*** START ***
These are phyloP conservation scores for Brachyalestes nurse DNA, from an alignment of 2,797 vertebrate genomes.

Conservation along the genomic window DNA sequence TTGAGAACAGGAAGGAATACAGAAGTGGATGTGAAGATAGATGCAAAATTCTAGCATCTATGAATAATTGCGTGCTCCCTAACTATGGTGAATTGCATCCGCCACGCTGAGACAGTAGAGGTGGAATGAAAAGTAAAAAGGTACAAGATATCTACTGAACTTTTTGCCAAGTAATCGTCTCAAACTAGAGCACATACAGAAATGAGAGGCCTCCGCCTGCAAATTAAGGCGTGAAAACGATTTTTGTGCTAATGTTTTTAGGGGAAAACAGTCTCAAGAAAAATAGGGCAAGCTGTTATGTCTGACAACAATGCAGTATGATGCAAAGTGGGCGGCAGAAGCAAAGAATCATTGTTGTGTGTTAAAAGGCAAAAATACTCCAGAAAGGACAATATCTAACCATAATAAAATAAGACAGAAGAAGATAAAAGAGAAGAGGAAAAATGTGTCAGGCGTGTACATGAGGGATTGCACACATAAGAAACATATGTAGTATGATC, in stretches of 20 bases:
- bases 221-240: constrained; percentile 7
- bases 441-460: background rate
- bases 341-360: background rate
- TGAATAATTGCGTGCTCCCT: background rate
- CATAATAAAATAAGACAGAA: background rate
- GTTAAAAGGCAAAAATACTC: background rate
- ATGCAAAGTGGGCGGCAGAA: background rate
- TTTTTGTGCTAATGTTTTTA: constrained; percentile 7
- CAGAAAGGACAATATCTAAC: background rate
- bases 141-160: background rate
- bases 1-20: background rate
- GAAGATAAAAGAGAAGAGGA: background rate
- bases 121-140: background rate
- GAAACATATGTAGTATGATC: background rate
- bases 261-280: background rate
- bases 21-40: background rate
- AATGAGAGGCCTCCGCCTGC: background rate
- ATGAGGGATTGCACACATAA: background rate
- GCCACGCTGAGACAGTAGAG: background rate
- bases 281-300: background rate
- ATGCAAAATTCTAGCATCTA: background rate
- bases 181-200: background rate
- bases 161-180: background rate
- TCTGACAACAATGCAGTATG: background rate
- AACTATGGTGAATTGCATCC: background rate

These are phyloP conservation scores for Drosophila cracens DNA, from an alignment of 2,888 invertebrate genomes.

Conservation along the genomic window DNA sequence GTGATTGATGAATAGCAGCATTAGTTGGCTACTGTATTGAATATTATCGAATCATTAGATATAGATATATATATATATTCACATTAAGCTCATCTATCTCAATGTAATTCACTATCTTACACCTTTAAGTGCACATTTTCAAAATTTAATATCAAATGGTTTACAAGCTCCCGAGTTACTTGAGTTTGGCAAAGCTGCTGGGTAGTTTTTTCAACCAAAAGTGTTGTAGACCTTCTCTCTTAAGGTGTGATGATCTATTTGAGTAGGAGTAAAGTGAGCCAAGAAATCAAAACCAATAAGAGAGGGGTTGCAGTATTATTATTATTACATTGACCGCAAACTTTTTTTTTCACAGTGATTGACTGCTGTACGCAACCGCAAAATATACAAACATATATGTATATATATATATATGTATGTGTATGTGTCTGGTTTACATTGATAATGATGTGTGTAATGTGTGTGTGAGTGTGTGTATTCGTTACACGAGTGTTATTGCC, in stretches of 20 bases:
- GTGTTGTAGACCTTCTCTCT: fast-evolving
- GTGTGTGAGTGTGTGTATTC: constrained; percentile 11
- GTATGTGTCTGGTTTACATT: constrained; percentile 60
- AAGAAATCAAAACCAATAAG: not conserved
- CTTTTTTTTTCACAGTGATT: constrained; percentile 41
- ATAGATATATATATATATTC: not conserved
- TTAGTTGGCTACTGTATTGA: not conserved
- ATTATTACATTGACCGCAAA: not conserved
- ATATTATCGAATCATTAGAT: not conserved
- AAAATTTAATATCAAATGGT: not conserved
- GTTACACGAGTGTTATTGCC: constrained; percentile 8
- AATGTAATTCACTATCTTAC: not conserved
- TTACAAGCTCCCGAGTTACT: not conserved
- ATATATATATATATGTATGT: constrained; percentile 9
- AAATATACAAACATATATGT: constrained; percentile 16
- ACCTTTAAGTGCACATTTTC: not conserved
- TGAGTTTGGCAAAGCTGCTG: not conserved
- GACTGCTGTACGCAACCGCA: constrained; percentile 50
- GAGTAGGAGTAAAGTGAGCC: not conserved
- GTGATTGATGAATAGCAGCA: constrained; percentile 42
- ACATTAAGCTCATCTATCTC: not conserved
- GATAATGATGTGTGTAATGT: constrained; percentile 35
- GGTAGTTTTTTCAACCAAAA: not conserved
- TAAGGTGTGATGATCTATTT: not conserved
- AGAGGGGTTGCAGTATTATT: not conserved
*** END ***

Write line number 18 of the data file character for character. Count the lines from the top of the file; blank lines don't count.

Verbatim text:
- bases 21-40: background rate